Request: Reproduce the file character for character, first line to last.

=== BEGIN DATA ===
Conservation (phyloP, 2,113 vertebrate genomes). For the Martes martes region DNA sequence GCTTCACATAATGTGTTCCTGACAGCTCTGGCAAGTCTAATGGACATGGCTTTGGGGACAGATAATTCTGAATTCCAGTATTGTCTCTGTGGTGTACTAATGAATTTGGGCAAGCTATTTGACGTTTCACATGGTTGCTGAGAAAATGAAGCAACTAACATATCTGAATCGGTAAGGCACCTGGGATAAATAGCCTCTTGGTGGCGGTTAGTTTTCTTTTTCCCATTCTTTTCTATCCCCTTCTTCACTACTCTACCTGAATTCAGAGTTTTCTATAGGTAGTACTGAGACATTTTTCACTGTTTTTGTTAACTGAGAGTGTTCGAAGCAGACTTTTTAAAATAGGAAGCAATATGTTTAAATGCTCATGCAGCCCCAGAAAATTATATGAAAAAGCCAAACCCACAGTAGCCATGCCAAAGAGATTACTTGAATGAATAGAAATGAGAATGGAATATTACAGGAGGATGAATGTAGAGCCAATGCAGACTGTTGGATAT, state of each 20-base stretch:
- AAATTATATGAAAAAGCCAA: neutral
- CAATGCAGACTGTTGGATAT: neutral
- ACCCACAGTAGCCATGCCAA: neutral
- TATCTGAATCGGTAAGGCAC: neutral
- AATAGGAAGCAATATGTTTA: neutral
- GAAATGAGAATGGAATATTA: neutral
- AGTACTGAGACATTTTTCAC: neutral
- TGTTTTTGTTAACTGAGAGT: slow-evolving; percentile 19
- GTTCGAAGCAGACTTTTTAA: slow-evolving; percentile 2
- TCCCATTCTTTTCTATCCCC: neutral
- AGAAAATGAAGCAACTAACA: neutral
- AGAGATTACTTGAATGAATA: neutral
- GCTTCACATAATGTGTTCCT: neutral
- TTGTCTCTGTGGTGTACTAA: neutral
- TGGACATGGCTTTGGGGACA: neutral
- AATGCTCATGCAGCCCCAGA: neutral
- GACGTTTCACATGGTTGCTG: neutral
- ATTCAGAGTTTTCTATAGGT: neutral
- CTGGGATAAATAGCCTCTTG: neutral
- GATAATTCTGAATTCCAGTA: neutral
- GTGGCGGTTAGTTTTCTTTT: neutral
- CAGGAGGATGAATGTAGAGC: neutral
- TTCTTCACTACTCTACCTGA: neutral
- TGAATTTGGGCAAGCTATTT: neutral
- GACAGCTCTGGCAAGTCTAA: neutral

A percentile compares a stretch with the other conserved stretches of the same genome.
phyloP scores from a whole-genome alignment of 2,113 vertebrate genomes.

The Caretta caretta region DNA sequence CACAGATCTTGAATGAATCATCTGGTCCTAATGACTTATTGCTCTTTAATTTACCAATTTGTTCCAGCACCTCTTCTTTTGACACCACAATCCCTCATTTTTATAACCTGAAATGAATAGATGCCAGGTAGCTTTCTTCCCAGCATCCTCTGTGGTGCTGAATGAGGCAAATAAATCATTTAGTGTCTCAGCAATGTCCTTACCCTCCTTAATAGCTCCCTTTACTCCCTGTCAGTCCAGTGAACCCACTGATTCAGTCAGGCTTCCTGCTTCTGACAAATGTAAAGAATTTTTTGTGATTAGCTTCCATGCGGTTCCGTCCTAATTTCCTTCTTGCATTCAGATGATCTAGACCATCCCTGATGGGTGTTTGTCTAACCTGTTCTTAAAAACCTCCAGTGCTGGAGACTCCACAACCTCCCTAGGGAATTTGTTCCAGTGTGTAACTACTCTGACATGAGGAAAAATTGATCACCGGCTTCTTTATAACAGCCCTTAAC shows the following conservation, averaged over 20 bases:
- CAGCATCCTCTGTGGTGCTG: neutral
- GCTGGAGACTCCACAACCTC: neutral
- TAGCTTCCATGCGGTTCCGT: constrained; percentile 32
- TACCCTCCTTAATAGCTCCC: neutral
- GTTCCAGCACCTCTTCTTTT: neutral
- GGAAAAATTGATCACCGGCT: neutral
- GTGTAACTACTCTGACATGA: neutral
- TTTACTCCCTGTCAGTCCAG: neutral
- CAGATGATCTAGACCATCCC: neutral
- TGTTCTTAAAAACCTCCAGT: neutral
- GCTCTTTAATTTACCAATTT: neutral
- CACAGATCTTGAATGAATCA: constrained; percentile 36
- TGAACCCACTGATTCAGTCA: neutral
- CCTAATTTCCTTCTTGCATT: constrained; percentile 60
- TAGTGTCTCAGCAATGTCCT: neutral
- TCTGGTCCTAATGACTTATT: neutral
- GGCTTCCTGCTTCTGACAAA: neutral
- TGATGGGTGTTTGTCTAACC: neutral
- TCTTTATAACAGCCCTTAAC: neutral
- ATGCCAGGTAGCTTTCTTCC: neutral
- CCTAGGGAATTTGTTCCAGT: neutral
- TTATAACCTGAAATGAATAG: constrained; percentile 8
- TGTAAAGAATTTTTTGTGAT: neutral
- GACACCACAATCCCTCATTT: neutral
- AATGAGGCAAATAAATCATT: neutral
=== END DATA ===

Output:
Conservation (phyloP, 2,113 vertebrate genomes). For the Martes martes region DNA sequence GCTTCACATAATGTGTTCCTGACAGCTCTGGCAAGTCTAATGGACATGGCTTTGGGGACAGATAATTCTGAATTCCAGTATTGTCTCTGTGGTGTACTAATGAATTTGGGCAAGCTATTTGACGTTTCACATGGTTGCTGAGAAAATGAAGCAACTAACATATCTGAATCGGTAAGGCACCTGGGATAAATAGCCTCTTGGTGGCGGTTAGTTTTCTTTTTCCCATTCTTTTCTATCCCCTTCTTCACTACTCTACCTGAATTCAGAGTTTTCTATAGGTAGTACTGAGACATTTTTCACTGTTTTTGTTAACTGAGAGTGTTCGAAGCAGACTTTTTAAAATAGGAAGCAATATGTTTAAATGCTCATGCAGCCCCAGAAAATTATATGAAAAAGCCAAACCCACAGTAGCCATGCCAAAGAGATTACTTGAATGAATAGAAATGAGAATGGAATATTACAGGAGGATGAATGTAGAGCCAATGCAGACTGTTGGATAT, state of each 20-base stretch:
- AAATTATATGAAAAAGCCAA: neutral
- CAATGCAGACTGTTGGATAT: neutral
- ACCCACAGTAGCCATGCCAA: neutral
- TATCTGAATCGGTAAGGCAC: neutral
- AATAGGAAGCAATATGTTTA: neutral
- GAAATGAGAATGGAATATTA: neutral
- AGTACTGAGACATTTTTCAC: neutral
- TGTTTTTGTTAACTGAGAGT: slow-evolving; percentile 19
- GTTCGAAGCAGACTTTTTAA: slow-evolving; percentile 2
- TCCCATTCTTTTCTATCCCC: neutral
- AGAAAATGAAGCAACTAACA: neutral
- AGAGATTACTTGAATGAATA: neutral
- GCTTCACATAATGTGTTCCT: neutral
- TTGTCTCTGTGGTGTACTAA: neutral
- TGGACATGGCTTTGGGGACA: neutral
- AATGCTCATGCAGCCCCAGA: neutral
- GACGTTTCACATGGTTGCTG: neutral
- ATTCAGAGTTTTCTATAGGT: neutral
- CTGGGATAAATAGCCTCTTG: neutral
- GATAATTCTGAATTCCAGTA: neutral
- GTGGCGGTTAGTTTTCTTTT: neutral
- CAGGAGGATGAATGTAGAGC: neutral
- TTCTTCACTACTCTACCTGA: neutral
- TGAATTTGGGCAAGCTATTT: neutral
- GACAGCTCTGGCAAGTCTAA: neutral

A percentile compares a stretch with the other conserved stretches of the same genome.
phyloP scores from a whole-genome alignment of 2,113 vertebrate genomes.

The Caretta caretta region DNA sequence CACAGATCTTGAATGAATCATCTGGTCCTAATGACTTATTGCTCTTTAATTTACCAATTTGTTCCAGCACCTCTTCTTTTGACACCACAATCCCTCATTTTTATAACCTGAAATGAATAGATGCCAGGTAGCTTTCTTCCCAGCATCCTCTGTGGTGCTGAATGAGGCAAATAAATCATTTAGTGTCTCAGCAATGTCCTTACCCTCCTTAATAGCTCCCTTTACTCCCTGTCAGTCCAGTGAACCCACTGATTCAGTCAGGCTTCCTGCTTCTGACAAATGTAAAGAATTTTTTGTGATTAGCTTCCATGCGGTTCCGTCCTAATTTCCTTCTTGCATTCAGATGATCTAGACCATCCCTGATGGGTGTTTGTCTAACCTGTTCTTAAAAACCTCCAGTGCTGGAGACTCCACAACCTCCCTAGGGAATTTGTTCCAGTGTGTAACTACTCTGACATGAGGAAAAATTGATCACCGGCTTCTTTATAACAGCCCTTAAC shows the following conservation, averaged over 20 bases:
- CAGCATCCTCTGTGGTGCTG: neutral
- GCTGGAGACTCCACAACCTC: neutral
- TAGCTTCCATGCGGTTCCGT: constrained; percentile 32
- TACCCTCCTTAATAGCTCCC: neutral
- GTTCCAGCACCTCTTCTTTT: neutral
- GGAAAAATTGATCACCGGCT: neutral
- GTGTAACTACTCTGACATGA: neutral
- TTTACTCCCTGTCAGTCCAG: neutral
- CAGATGATCTAGACCATCCC: neutral
- TGTTCTTAAAAACCTCCAGT: neutral
- GCTCTTTAATTTACCAATTT: neutral
- CACAGATCTTGAATGAATCA: constrained; percentile 36
- TGAACCCACTGATTCAGTCA: neutral
- CCTAATTTCCTTCTTGCATT: constrained; percentile 60
- TAGTGTCTCAGCAATGTCCT: neutral
- TCTGGTCCTAATGACTTATT: neutral
- GGCTTCCTGCTTCTGACAAA: neutral
- TGATGGGTGTTTGTCTAACC: neutral
- TCTTTATAACAGCCCTTAAC: neutral
- ATGCCAGGTAGCTTTCTTCC: neutral
- CCTAGGGAATTTGTTCCAGT: neutral
- TTATAACCTGAAATGAATAG: constrained; percentile 8
- TGTAAAGAATTTTTTGTGAT: neutral
- GACACCACAATCCCTCATTT: neutral
- AATGAGGCAAATAAATCATT: neutral